Head-direction (HD) neurons are thought to provide the mammalian brain with an internal sense of direction. These cells, which selectively increase their firing when the animal's head points in a specific direction, use the spike rate to encode HD with a high signal-to-noise ratio. In the present work, we analyzed spike train features of presubicular HD cells recorded juxtacellularly in passively rotated rats. We found that HD neurons could be classified into two groups on the basis of their propensity to fire spikes at short interspike intervals. "Bursty" neurons displayed distinct spike waveforms and were weakly but significantly more modulated by HD compared with "nonbursty" cells. In a subset of HD neurons, we observed the occurrence of spikelets, small-amplitude "spike-like" events, whose HD tuning was highly correlated to that of the co-recorded juxtacellular spikes. Bursty and nonbursty HD cells, as well as spikelets, were also observed in freely moving animals during natural behavior. We speculate that spike bursts and spikelets might contribute to presubicular HD coding by enhancing its accuracy and transmission reliability to downstream targets. NEW & NOTEWORTHY We provide evidence that presubicular head-direction (HD) cells can be classified into two classes (bursty and nonbursty) on the basis of their propensity to fire spikes at short interspike intervals. Bursty cells displayed distinct electrophysiological properties and stronger directional tuning compared with nonbursty neurons. We also provide evidence for the occurrence of spikelets in a subset of HD cells. These electrophysiological features (spike bursts and spikelets) might contribute to the precision and robustness of the presubicular HD code.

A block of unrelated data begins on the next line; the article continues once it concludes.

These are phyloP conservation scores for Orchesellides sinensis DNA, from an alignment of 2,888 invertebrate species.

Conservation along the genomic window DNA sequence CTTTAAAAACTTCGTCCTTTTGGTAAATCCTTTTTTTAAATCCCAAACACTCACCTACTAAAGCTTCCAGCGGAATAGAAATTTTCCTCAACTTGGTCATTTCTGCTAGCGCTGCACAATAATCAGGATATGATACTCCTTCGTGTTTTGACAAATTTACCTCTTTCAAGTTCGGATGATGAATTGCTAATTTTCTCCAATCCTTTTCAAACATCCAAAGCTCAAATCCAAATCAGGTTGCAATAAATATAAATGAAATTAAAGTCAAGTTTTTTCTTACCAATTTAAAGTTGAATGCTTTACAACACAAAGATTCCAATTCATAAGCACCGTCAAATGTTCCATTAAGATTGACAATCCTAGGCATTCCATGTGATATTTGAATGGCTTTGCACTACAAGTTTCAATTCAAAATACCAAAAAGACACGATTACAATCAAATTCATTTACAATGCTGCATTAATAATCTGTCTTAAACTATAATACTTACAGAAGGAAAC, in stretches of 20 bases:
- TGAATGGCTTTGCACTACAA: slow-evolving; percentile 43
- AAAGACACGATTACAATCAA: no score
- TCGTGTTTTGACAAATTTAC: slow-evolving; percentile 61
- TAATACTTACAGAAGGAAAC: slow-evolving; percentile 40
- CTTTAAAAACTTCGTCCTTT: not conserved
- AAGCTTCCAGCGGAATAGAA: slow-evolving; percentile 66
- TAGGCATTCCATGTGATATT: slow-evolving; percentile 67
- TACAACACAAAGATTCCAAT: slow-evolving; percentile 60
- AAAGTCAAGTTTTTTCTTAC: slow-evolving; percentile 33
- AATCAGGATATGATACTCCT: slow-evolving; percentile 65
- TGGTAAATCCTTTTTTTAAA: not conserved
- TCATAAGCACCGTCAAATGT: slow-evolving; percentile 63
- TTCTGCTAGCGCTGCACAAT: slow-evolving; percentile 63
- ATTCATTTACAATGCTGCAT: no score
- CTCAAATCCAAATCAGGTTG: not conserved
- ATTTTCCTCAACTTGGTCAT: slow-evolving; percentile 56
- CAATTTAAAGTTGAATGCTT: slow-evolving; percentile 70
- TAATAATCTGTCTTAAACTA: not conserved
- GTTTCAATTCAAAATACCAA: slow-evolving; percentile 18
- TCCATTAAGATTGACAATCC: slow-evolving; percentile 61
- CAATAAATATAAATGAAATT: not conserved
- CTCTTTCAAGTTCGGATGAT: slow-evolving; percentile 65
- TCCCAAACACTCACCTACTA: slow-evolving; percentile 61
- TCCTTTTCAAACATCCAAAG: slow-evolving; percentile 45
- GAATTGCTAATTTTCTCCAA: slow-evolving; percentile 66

Keywords: head direction; hippocampus; neurophysiology; presubiculum; spatial navigation.